FY2012 Budget: How Energy & Environment Fared

Now that the $1 trillion spending bill (2012 Omnibus Budget) passed both houses last week, how did environment and energy fare?

Virtually all programs were funded at levels far below the President’s requests, but many programs are at higher levels than the 2011 budget.

Environmental Protection Agency

Not surprisingly, the US EPA was smeared with the most severe cuts – $233 million – after being cut severely in the 2011 budget by 18.4%. EPA’s budget is $8.4 billion for FY2012, $524 million below the President’s request.

One important environmental program made it through: EPA’s Great Lakes Restoration Initiative received $300 million to continue a multi-year program to resolve huge environmental problems, from invasive species to river bottoms laced with toxic chemicals.

The bill also sets aside $533 million for loans at little or no interest for states in the region to upgrade leaky sewer systems, which pollute surface waters.

During his 2008 campaign, President Obama promised to seek $5 billion for the program over a decade. Congress appropriated $475 million in 2010 and just under $300 million in 2011. The program has provided grants to some 900 local projects in Great Lakes states.

Climate Change, Dept of Energy

Climate change programs and research were cut and the FY2012 budget prohibits the appointment of a Federal "Climate Change Czar."

Also expected: DOE’s renewable energy loan guarantee program is terminated, and the $181 million left unspent is rescinded, thanks to the shadow cast over Solyndra.

Funding for DOE to enforce the new efficient light bulb law was eliminated, and a Senate provision requiring energy efficiency regulation for TVs and set-top boxes was rejected.

Total funding for Energy and Water is $32 billion – $328 million more than 2011, but $4.5 billion lower than the President’s request. 

"Priority was given to programs that support the nation’s security and economic competiveness," says the final budget, therefore security-related programs got a $478 million increase while non-security programs ended up with $150 million less than 2011.

DOE’s Nuclear side got an increase of $505 million from last year’s budget, for a total of $11 billion to maintain and modernize nuclear weapons, and for nuclear nonproliferation and naval reactor programs. An additional $769 million – $43 million above last year’s level – goes to nuclear energy R&D for next generation nuclear power.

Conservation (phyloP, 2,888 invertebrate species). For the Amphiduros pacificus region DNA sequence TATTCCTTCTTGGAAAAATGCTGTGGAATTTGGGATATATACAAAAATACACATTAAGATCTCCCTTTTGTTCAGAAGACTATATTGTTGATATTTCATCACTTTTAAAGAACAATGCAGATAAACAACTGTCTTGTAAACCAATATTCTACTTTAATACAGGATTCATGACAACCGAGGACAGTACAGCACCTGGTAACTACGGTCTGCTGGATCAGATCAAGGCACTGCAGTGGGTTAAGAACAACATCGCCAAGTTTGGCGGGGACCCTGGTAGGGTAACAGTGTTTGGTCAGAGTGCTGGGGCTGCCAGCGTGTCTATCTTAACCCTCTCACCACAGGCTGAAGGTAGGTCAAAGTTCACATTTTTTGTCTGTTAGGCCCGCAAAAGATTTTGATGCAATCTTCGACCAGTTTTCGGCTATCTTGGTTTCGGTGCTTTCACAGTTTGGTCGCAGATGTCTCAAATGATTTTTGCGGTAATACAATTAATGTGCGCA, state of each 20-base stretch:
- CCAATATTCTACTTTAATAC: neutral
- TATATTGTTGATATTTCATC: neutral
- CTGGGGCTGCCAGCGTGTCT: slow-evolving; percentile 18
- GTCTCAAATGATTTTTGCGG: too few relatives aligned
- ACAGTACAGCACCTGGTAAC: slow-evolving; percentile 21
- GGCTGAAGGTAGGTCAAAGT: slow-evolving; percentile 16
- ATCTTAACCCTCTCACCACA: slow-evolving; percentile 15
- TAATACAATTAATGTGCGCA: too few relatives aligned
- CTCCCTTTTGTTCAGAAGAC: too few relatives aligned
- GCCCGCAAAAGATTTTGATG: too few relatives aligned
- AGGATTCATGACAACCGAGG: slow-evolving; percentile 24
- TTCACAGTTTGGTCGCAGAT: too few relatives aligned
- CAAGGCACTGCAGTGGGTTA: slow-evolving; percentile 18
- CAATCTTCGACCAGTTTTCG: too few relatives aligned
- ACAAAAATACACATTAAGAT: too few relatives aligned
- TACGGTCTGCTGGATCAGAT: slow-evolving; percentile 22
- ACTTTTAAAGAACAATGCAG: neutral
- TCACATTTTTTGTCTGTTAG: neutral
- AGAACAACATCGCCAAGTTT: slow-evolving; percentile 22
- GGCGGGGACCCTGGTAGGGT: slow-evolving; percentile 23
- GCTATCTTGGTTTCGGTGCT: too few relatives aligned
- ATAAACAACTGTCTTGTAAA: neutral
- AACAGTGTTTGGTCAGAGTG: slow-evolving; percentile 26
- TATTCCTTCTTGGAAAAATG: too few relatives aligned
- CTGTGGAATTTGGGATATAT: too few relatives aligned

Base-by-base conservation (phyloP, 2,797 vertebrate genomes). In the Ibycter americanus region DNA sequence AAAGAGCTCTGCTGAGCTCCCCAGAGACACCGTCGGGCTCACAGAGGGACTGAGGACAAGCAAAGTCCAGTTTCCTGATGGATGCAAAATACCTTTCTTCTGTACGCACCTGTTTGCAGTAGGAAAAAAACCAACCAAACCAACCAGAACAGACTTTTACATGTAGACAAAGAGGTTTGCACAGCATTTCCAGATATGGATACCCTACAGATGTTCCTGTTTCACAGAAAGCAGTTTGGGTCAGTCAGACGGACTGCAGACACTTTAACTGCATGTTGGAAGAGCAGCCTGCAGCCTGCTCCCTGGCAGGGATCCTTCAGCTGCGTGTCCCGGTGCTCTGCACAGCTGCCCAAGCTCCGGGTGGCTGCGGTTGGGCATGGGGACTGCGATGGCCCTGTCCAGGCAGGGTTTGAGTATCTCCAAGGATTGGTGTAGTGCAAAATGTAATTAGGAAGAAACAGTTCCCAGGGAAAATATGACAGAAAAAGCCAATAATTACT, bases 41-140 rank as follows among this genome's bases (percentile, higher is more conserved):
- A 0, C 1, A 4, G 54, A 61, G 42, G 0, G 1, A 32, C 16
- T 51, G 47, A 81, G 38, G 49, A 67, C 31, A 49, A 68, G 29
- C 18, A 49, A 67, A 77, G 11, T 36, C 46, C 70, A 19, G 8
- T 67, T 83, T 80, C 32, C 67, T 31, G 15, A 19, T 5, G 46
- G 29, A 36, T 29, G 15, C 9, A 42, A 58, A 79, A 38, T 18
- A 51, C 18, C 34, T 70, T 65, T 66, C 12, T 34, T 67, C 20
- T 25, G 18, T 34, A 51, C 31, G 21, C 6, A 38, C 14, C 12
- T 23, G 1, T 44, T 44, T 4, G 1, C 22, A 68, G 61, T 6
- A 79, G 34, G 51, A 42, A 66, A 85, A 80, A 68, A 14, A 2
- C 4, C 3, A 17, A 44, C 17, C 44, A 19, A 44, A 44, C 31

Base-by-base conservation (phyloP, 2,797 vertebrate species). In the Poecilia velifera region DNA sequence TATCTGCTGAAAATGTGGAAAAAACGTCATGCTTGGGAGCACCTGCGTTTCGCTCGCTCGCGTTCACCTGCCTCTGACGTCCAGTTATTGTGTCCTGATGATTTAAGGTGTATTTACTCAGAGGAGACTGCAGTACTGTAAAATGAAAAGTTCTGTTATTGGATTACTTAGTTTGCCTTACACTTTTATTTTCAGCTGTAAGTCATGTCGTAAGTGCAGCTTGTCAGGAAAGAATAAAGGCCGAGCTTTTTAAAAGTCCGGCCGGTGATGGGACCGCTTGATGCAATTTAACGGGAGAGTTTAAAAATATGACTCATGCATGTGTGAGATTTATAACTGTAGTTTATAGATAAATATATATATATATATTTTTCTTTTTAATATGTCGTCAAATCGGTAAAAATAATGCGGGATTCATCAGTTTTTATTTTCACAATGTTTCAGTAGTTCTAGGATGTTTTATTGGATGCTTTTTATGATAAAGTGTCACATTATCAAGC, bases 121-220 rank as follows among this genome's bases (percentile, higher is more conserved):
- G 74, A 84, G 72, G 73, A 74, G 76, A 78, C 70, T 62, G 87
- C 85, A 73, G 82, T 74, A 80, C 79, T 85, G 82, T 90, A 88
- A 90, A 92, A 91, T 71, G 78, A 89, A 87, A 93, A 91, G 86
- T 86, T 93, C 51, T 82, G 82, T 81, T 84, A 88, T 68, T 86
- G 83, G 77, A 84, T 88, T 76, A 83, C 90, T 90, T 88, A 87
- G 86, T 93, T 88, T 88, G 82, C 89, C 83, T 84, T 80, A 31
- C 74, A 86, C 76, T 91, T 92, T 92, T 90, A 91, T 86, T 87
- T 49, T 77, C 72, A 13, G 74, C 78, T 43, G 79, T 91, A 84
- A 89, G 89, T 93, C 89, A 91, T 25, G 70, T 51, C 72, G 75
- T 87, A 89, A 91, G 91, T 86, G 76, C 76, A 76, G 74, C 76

Fossil fuel R&D for coal, natural gas and other energy sources, received $534 million – $81 million above the President’s request.

Renewable Energy got $1.8 billion – the same as last year’s level, "to help lower the cost of renewable energy technologies and to develop new technology."

R&D programs in the Office of Energy Efficiency and Renewable Energy (EERE) received modest budget increases compared to FY2010 and FY2011. 

Solar, wind, advanced vehicle, biomass, building efficiency and industrial efficiency technologies received 5%-17% increases from FY2011, bringing many of them back to or exceeding FY2010 levels. They are all much lower than the President’s requests.

In case you can’t read the small print in the graph below:

Brown bar: FY2010 Appropriation
Navy bar: FY2011 Continuing Resolution
Red bar: FY2012 Presidential Request
Green bar: FY2012 Appropriation

EERE 2012 Budget

DOE’s Energy Innovation programs got a small 2.5% increase from FY2011, when $800 million was cut. The funding supports DOE’s new Energy Innovation Hubs, next generation modular nuclear reactors and ARPA-E.

The FY2012 budget funds two new DOE Energy Innovation Hubs. A Batteries and Energy Storage Hub in the Office of Science will tackle barriers to energy storage technologies, including charging cycle limitations, high cost, poor performance at low and high temperatures, and limited power capacities.

And a Critical Materials Hub is funded in EERE to reduce use of rare-earth materials in clean energy technologies and find substitutes.

FY2012 Budget

Appropriations Bill summary.

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Comments on “FY2012 Budget: How Energy & Environment Fared”

  1. John

    It is time to cut the power and influence of the EPA. The power they have been given has corrupted the cause of protecting the environment. Give the power to the states to make and enforce law. Areas are different and need more detailed laws and careful study.


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